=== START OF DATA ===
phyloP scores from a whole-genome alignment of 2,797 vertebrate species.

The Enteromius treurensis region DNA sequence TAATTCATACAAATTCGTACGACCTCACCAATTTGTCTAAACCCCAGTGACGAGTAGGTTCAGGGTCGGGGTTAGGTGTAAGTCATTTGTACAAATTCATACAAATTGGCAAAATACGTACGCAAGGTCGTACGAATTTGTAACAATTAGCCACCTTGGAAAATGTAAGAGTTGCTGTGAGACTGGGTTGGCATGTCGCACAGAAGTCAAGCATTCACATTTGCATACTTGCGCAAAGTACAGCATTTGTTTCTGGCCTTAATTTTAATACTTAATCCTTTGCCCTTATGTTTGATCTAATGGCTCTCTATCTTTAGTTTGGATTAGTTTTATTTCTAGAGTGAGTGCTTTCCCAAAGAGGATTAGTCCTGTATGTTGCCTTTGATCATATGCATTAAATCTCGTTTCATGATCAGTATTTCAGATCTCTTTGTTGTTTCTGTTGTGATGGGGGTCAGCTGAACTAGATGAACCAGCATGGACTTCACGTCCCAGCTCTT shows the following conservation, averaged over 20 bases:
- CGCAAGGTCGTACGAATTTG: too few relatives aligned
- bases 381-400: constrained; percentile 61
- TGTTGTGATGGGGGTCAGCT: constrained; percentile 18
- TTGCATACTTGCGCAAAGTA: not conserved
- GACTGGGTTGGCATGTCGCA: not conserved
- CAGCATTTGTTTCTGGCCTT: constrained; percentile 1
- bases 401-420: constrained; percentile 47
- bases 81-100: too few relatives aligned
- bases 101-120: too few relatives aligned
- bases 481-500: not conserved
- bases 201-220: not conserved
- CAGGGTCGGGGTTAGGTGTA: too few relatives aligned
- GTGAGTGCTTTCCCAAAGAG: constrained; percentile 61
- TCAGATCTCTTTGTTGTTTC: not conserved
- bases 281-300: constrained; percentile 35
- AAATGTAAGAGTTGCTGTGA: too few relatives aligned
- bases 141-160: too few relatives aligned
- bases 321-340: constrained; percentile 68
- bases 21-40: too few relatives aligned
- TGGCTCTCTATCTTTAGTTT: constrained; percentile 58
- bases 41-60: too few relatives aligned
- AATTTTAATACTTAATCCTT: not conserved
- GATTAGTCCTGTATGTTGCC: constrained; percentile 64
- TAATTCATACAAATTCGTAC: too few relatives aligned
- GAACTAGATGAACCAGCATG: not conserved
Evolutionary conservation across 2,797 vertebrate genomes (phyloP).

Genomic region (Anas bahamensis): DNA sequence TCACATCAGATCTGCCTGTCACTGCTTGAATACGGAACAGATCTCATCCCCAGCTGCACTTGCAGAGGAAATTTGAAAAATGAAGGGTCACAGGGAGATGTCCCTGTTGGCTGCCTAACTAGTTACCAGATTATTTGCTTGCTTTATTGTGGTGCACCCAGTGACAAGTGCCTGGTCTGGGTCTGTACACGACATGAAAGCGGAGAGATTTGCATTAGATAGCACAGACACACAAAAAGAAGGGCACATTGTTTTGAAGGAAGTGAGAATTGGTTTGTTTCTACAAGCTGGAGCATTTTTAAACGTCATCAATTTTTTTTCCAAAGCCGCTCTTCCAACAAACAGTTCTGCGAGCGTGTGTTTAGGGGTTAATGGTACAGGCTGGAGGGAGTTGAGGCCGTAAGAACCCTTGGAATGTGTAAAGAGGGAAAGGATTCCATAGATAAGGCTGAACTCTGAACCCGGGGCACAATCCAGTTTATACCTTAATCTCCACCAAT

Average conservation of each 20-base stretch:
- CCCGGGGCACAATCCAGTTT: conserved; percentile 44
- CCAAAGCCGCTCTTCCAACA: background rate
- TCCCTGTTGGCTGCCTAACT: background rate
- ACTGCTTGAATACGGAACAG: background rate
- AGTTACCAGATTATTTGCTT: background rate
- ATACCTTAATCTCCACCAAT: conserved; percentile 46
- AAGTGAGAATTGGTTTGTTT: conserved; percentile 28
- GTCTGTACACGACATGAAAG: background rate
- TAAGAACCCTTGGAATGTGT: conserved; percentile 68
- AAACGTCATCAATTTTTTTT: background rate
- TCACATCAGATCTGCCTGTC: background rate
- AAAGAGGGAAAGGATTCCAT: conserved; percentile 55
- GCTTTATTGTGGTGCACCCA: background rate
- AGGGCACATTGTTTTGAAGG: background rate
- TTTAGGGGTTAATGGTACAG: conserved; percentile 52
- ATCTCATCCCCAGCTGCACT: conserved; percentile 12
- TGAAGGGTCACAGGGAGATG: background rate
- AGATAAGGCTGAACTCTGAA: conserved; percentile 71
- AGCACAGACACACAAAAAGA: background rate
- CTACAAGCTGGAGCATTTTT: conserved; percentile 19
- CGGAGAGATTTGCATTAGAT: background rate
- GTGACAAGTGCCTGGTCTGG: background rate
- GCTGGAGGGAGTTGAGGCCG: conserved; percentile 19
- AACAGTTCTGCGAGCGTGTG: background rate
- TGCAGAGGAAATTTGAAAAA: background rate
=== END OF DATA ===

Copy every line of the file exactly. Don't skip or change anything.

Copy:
phyloP scores from a whole-genome alignment of 2,797 vertebrate species.

The Enteromius treurensis region DNA sequence TAATTCATACAAATTCGTACGACCTCACCAATTTGTCTAAACCCCAGTGACGAGTAGGTTCAGGGTCGGGGTTAGGTGTAAGTCATTTGTACAAATTCATACAAATTGGCAAAATACGTACGCAAGGTCGTACGAATTTGTAACAATTAGCCACCTTGGAAAATGTAAGAGTTGCTGTGAGACTGGGTTGGCATGTCGCACAGAAGTCAAGCATTCACATTTGCATACTTGCGCAAAGTACAGCATTTGTTTCTGGCCTTAATTTTAATACTTAATCCTTTGCCCTTATGTTTGATCTAATGGCTCTCTATCTTTAGTTTGGATTAGTTTTATTTCTAGAGTGAGTGCTTTCCCAAAGAGGATTAGTCCTGTATGTTGCCTTTGATCATATGCATTAAATCTCGTTTCATGATCAGTATTTCAGATCTCTTTGTTGTTTCTGTTGTGATGGGGGTCAGCTGAACTAGATGAACCAGCATGGACTTCACGTCCCAGCTCTT shows the following conservation, averaged over 20 bases:
- CGCAAGGTCGTACGAATTTG: too few relatives aligned
- bases 381-400: constrained; percentile 61
- TGTTGTGATGGGGGTCAGCT: constrained; percentile 18
- TTGCATACTTGCGCAAAGTA: not conserved
- GACTGGGTTGGCATGTCGCA: not conserved
- CAGCATTTGTTTCTGGCCTT: constrained; percentile 1
- bases 401-420: constrained; percentile 47
- bases 81-100: too few relatives aligned
- bases 101-120: too few relatives aligned
- bases 481-500: not conserved
- bases 201-220: not conserved
- CAGGGTCGGGGTTAGGTGTA: too few relatives aligned
- GTGAGTGCTTTCCCAAAGAG: constrained; percentile 61
- TCAGATCTCTTTGTTGTTTC: not conserved
- bases 281-300: constrained; percentile 35
- AAATGTAAGAGTTGCTGTGA: too few relatives aligned
- bases 141-160: too few relatives aligned
- bases 321-340: constrained; percentile 68
- bases 21-40: too few relatives aligned
- TGGCTCTCTATCTTTAGTTT: constrained; percentile 58
- bases 41-60: too few relatives aligned
- AATTTTAATACTTAATCCTT: not conserved
- GATTAGTCCTGTATGTTGCC: constrained; percentile 64
- TAATTCATACAAATTCGTAC: too few relatives aligned
- GAACTAGATGAACCAGCATG: not conserved
Evolutionary conservation across 2,797 vertebrate genomes (phyloP).

Genomic region (Anas bahamensis): DNA sequence TCACATCAGATCTGCCTGTCACTGCTTGAATACGGAACAGATCTCATCCCCAGCTGCACTTGCAGAGGAAATTTGAAAAATGAAGGGTCACAGGGAGATGTCCCTGTTGGCTGCCTAACTAGTTACCAGATTATTTGCTTGCTTTATTGTGGTGCACCCAGTGACAAGTGCCTGGTCTGGGTCTGTACACGACATGAAAGCGGAGAGATTTGCATTAGATAGCACAGACACACAAAAAGAAGGGCACATTGTTTTGAAGGAAGTGAGAATTGGTTTGTTTCTACAAGCTGGAGCATTTTTAAACGTCATCAATTTTTTTTCCAAAGCCGCTCTTCCAACAAACAGTTCTGCGAGCGTGTGTTTAGGGGTTAATGGTACAGGCTGGAGGGAGTTGAGGCCGTAAGAACCCTTGGAATGTGTAAAGAGGGAAAGGATTCCATAGATAAGGCTGAACTCTGAACCCGGGGCACAATCCAGTTTATACCTTAATCTCCACCAAT

Average conservation of each 20-base stretch:
- CCCGGGGCACAATCCAGTTT: conserved; percentile 44
- CCAAAGCCGCTCTTCCAACA: background rate
- TCCCTGTTGGCTGCCTAACT: background rate
- ACTGCTTGAATACGGAACAG: background rate
- AGTTACCAGATTATTTGCTT: background rate
- ATACCTTAATCTCCACCAAT: conserved; percentile 46
- AAGTGAGAATTGGTTTGTTT: conserved; percentile 28
- GTCTGTACACGACATGAAAG: background rate
- TAAGAACCCTTGGAATGTGT: conserved; percentile 68
- AAACGTCATCAATTTTTTTT: background rate
- TCACATCAGATCTGCCTGTC: background rate
- AAAGAGGGAAAGGATTCCAT: conserved; percentile 55
- GCTTTATTGTGGTGCACCCA: background rate
- AGGGCACATTGTTTTGAAGG: background rate
- TTTAGGGGTTAATGGTACAG: conserved; percentile 52
- ATCTCATCCCCAGCTGCACT: conserved; percentile 12
- TGAAGGGTCACAGGGAGATG: background rate
- AGATAAGGCTGAACTCTGAA: conserved; percentile 71
- AGCACAGACACACAAAAAGA: background rate
- CTACAAGCTGGAGCATTTTT: conserved; percentile 19
- CGGAGAGATTTGCATTAGAT: background rate
- GTGACAAGTGCCTGGTCTGG: background rate
- GCTGGAGGGAGTTGAGGCCG: conserved; percentile 19
- AACAGTTCTGCGAGCGTGTG: background rate
- TGCAGAGGAAATTTGAAAAA: background rate